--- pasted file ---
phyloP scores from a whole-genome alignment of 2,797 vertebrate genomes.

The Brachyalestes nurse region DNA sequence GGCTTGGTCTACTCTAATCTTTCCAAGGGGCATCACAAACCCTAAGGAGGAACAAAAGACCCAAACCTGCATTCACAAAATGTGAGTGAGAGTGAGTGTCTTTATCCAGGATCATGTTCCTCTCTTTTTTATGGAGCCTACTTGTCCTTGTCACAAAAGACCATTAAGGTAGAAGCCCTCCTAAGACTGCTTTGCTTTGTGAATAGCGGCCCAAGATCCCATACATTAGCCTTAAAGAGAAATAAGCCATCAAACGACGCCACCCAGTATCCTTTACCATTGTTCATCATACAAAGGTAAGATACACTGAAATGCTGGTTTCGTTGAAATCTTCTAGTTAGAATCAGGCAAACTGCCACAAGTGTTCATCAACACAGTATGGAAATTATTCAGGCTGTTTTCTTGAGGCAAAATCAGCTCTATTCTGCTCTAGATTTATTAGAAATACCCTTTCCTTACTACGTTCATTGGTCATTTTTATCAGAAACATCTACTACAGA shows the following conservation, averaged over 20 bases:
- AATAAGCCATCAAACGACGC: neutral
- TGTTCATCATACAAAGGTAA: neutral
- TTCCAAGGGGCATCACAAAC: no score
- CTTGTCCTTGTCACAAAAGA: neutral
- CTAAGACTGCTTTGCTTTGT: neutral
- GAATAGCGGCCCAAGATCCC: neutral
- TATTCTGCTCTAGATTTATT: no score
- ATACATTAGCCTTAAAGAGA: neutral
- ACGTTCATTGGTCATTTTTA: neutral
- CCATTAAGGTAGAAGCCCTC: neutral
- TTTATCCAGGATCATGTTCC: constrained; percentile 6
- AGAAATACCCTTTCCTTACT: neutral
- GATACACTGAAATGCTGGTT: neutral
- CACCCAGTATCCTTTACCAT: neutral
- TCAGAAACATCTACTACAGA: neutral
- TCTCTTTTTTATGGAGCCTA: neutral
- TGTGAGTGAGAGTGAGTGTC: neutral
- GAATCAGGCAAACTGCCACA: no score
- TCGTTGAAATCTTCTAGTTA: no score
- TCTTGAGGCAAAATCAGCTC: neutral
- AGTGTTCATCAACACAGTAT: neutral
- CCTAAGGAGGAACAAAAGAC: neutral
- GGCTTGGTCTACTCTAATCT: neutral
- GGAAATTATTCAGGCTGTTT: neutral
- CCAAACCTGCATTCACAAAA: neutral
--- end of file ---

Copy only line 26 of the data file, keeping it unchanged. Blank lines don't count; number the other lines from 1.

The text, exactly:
- GGAAATTATTCAGGCTGTTT: neutral